The 40-year-old North Egmont Visitor Centre is to be replaced with a new fit-for-purpose facility.
The decision to build a new visitor centre was recently made by project partners Department of Conservation (DOC), Kānoa-RDU, the Ministry of Business, Innovation and Employment’s Regional Development Unit and Te Kotahitanga o Te Atiawa (Te Kotahitanga).
$2.89 million has already been granted from Kānoa-RDU’s $13.3 million Provincial Growth Fund toward the design and construction of the new centre. The result will be an even greater experience for visitors to Taranaki Maunga and the 29-kilometre Taranaki Crossing.
Te Kotahitanga have agreed to underwrite the new visitor centre build while additional funding is sought.
The new centre will be constructed within the footprint of the current facility and carpark area, within Egmont National Park, at the top of Egmont Road.
Te Kotahitanga will project manage the design and build of the new visitor centre.
DOC will continue to provide onsite visitor track and safety information, within a facility that reflects the cultural connection of Te Atiawa to the northern side of Taranaki Maunga. There will also be opportunities for additional functional spaces.
After a rigorous tendering process, TOA Architects were successful in their application to design the new facility. They bring a wealth of experience designing similar facilities including Te Motu a Hiaroa Marae and Visitor Centre, Hauturu o Toi/Little Barrier Island Visitor Centre for Ngāti Manuhiri and DOC, among other notable projects. TOA will work closely with Te Kotahitanga to facilitate engagement with hapū and iwi to strengthen their hononga (connection) to this site once more, together with DOC staff, concession holders and other stakeholder groups.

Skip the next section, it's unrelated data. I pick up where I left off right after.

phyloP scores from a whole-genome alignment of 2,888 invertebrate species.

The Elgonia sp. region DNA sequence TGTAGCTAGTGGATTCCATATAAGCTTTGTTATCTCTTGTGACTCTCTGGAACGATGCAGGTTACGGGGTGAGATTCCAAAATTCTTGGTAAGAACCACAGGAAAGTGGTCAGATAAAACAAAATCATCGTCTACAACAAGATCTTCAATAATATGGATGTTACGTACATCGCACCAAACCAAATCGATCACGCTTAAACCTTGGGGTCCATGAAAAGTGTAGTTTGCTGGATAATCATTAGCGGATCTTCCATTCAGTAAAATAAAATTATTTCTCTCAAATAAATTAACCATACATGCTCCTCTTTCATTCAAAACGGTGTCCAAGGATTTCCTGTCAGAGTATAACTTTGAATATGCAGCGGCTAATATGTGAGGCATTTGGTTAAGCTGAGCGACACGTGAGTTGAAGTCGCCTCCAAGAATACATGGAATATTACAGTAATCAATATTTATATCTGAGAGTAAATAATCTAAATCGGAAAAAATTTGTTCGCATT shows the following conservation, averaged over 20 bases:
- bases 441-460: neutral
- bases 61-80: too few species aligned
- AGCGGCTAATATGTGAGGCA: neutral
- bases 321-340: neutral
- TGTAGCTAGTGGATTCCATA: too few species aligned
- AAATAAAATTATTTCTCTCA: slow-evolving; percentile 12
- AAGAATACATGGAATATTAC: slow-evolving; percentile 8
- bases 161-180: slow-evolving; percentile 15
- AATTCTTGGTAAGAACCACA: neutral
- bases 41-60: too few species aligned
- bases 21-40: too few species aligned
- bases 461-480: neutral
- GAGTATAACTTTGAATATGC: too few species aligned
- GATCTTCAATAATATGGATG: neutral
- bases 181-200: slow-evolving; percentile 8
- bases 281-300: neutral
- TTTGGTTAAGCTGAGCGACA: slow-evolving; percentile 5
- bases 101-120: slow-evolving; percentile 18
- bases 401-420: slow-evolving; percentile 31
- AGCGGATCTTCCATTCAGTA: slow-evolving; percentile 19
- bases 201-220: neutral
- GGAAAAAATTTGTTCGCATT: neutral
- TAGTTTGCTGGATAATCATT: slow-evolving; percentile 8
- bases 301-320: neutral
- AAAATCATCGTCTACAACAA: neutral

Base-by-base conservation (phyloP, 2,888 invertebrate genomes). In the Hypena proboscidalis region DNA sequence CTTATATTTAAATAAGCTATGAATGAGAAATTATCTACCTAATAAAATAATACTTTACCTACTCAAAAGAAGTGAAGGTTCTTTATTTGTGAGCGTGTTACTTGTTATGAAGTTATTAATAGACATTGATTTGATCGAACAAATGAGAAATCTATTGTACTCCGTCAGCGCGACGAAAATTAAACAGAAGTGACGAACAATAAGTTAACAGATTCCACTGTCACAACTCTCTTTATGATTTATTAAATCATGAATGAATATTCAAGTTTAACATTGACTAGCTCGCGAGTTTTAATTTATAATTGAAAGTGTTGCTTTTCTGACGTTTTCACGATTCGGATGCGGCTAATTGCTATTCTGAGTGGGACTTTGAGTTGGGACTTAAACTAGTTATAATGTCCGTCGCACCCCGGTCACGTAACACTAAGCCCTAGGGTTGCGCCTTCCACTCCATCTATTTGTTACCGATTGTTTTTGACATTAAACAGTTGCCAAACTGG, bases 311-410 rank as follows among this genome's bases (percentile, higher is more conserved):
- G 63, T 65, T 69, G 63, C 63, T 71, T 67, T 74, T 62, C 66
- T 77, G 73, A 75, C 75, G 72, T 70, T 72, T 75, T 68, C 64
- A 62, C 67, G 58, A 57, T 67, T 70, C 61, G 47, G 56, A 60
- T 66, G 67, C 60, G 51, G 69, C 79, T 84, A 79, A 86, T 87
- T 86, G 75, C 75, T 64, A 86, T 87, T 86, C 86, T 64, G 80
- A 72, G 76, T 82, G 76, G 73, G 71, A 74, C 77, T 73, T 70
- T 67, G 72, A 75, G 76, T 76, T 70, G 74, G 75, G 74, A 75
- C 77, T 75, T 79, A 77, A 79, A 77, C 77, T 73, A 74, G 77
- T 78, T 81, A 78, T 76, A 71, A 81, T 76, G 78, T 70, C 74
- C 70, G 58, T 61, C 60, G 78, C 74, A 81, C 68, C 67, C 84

Once design wānanga and engagements have been completed, a final design will be selected. Construction is anticipated to begin late-2023.
Liana Poutu, Chair of Te Kotahitanga o Te Atiawa, says the new construction will strengthen Te Atiawa connection to their tupuna maunga as well as the broader community.
“We want a facility that will benefit our whole community and enhance visitor experiences through cultural narratives,” Ms Poutu says.
Kānoa’s Principal Regional Adviser for Taranaki, Bridget Sullivan says a new fit-for-purpose visitor centre will play an important role in supporting visitors enjoying the Taranaki Crossing.
“With the commitment and project management of Te Kotahitanga o Te Atiawa, the new centre is set to offer visitors a much richer experience during their time on Taranaki Maunga,” says Ms Sullivan.
DOC’s Hauraki-Waikato-Taranaki Regional Director Daniel Heinrich says the partnership to deliver this project is important for Taranaki.
“We’re very proud to be working with Te Kotahitanga and Kānoa on this project, as it strongly reflects some of the fundamental aspects of our Treaty of Waitangi partnership and enhances that vital relationship,” Mr Heinrich says.
The current North Egmont Visitor Centre will remain operating while the new centre is built. The old visitor centre will be deconstructed as required.